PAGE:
McCardell helped to pioneer the so-called “American look” which is characterized by comfort, simplicity, and hard-wearing fabrics, among other things.

This dress is a great example of that because it’s extremely comfortable while also being quite chic, which is exactly what she was known for during the height of her fame in the 1940s and 1950s. This dress is a great teaching tool because it shows the difference between French couture and mass-produced American ready-to-wear.

Also, despite being sold at a lower price point and produced in mass quantities, the quality and construction of the dress is just phenomenal and is far beyond what is typically sold in stores today. The materials look almost new, which allows this dress to demonstrate the importance of good design and quality fabrics in order to make long-lasting garments.

French designer Yves Saint Laurent’s ‘Mondrian’ dress is one of the most widely-recognized and influential pieces in modern fashion, which is why students usually are excited to see this particular dress.

However, this piece is not what most people first presume it to be.

The original design was a hand-sewn creation that YSL made for his fall/winter 1965–66 couture collection. The dress that we have is actually a machine knit recreation made by the designer’s ready-to-wear line, Rive Gauche, in 1997.

Aside from the shape and motif, this piece has little in common with the iconic, high-end version that was produced in the 1960s, which raises questions as to what makes a design “real” or “original” as well as what creates cultural value. This is also helpful in teaching students about the difference between couture and ready-to-wear and also the connections between art and fashion.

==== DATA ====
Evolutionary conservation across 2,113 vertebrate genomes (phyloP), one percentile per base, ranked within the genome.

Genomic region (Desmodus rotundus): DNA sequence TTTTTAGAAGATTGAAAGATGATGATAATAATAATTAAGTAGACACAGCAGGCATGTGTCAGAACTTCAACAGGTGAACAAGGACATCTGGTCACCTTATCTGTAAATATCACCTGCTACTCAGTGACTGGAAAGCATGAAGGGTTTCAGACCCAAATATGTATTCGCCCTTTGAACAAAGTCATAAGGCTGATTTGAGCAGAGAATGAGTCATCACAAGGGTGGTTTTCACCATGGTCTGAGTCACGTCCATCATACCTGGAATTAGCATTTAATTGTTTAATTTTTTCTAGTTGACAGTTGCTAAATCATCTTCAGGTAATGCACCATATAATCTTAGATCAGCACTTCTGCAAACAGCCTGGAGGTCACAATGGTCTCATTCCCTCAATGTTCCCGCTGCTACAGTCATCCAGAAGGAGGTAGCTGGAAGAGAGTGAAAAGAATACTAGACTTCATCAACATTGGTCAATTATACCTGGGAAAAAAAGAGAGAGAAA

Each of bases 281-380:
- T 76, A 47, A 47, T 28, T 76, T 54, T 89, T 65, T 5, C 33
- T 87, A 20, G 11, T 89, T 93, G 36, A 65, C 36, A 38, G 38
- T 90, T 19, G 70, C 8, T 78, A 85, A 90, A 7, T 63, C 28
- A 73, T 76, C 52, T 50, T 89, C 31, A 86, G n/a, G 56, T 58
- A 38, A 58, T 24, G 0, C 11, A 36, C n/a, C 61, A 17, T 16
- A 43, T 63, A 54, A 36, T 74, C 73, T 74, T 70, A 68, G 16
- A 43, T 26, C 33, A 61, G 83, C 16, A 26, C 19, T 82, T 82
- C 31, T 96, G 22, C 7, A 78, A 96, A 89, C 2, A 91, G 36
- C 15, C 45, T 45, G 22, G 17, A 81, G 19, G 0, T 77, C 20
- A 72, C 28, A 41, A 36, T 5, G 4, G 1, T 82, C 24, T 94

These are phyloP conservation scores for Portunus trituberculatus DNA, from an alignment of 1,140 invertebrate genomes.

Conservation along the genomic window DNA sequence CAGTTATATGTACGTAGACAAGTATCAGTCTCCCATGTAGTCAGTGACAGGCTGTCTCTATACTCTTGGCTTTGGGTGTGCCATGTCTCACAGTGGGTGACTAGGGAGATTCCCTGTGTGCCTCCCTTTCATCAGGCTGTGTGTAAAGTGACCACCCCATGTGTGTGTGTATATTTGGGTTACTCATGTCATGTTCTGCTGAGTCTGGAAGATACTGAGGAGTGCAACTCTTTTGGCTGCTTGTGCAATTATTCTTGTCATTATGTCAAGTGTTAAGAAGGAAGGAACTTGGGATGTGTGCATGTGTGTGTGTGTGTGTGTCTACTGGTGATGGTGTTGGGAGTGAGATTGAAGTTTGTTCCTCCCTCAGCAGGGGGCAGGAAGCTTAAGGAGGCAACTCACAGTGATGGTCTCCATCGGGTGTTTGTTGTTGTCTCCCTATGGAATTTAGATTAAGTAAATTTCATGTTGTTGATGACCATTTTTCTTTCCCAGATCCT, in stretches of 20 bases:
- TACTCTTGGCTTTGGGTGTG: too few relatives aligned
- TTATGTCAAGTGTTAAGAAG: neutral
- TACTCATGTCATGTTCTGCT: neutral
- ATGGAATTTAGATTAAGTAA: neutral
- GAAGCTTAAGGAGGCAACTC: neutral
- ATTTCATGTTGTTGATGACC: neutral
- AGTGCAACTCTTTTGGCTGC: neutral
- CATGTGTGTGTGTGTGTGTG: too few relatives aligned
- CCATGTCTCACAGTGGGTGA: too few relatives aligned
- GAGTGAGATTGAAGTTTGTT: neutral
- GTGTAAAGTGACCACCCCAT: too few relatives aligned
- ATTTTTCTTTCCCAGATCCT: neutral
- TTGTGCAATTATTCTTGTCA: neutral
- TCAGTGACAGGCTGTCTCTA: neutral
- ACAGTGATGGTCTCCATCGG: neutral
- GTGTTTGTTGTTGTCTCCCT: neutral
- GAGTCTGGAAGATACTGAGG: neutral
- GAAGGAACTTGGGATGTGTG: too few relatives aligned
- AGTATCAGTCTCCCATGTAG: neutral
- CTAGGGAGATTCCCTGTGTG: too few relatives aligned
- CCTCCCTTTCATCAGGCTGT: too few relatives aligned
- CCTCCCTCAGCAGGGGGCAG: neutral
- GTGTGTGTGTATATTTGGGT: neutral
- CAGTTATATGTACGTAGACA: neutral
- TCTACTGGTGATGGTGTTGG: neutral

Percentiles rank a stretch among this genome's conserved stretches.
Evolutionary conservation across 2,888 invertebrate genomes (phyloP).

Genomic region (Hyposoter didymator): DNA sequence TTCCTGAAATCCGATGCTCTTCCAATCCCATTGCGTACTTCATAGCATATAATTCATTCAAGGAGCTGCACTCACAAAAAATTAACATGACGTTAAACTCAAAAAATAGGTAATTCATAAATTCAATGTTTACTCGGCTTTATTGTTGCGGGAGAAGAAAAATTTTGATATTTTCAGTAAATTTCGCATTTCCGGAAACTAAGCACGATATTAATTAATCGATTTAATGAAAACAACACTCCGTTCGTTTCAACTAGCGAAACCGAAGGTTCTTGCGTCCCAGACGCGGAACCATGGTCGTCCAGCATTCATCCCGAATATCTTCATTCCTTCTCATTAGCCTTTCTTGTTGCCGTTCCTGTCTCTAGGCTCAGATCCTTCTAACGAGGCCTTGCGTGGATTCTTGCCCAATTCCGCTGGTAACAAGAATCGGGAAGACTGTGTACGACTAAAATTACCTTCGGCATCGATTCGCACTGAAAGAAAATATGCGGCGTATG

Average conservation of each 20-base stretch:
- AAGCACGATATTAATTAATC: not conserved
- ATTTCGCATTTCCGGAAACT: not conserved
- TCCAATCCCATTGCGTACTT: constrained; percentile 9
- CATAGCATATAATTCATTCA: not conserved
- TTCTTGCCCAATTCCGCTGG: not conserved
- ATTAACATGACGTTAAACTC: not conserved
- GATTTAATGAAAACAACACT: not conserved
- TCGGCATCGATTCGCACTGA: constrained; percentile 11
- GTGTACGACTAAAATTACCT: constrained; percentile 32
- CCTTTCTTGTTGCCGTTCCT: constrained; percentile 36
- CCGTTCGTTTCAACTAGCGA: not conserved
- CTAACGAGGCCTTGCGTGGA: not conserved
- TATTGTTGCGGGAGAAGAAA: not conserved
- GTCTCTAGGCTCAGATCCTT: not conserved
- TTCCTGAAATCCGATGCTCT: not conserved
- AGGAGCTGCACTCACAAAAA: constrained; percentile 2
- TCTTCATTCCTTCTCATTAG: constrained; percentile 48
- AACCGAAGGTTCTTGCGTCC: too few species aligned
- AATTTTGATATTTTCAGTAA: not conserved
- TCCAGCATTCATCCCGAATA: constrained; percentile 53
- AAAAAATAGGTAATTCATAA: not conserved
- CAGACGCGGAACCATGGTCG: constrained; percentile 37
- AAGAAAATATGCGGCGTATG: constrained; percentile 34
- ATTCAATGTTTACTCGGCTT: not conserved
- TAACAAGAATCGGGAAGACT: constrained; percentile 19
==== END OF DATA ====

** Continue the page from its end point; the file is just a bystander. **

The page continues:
This luxurious evening coat from the 1920s is one of the most special pieces in our collection because it’s an early example of a fashion designer collaborating with an artist. According to the object record, the coat is attributed to the famed French couturier Paul Poiret.

We know that Poiret had collaborated with the French Fauvist painter Raoul Dufy, and through a little research, we were able to confirm that this particular fabric was in fact designed by Dufy around 1925. Poiret understood the value of using an artist to add cultural value to his fashion designs, and this stunning piece is a testament to the talent of these two visionaries.

Being a vintage shopping enthusiast myself, I find it interesting to think about how the value of historic fashion is completely relative. There are pieces that have immense educational value to us here, but that wouldn’t sell for very much in a vintage store.

There are also ethical standards that we must uphold, which is different from interacting with regular vintage clothing.

For example, a lot of people ask if we ever try on these pieces, and the answer is absolutely not!

Of course, this is mostly due to the fact that putting any historic piece on a human body can potentially cause damage and we are trying to limit any damage to prolong each piece’s existence as an educational resource. Strangely enough, I don’t even have the urge to try anything on because I see these pieces as something beyond clothing.

When a garment is first worn, it serves a utilitarian purpose on the most basic level. When it’s donated to a museum, it becomes a work of art. Then, if it comes to a study collection, it becomes an educational resource.

To me wearing an archival garment is like scribbling on a historic painting—it’s just not meant to be done.”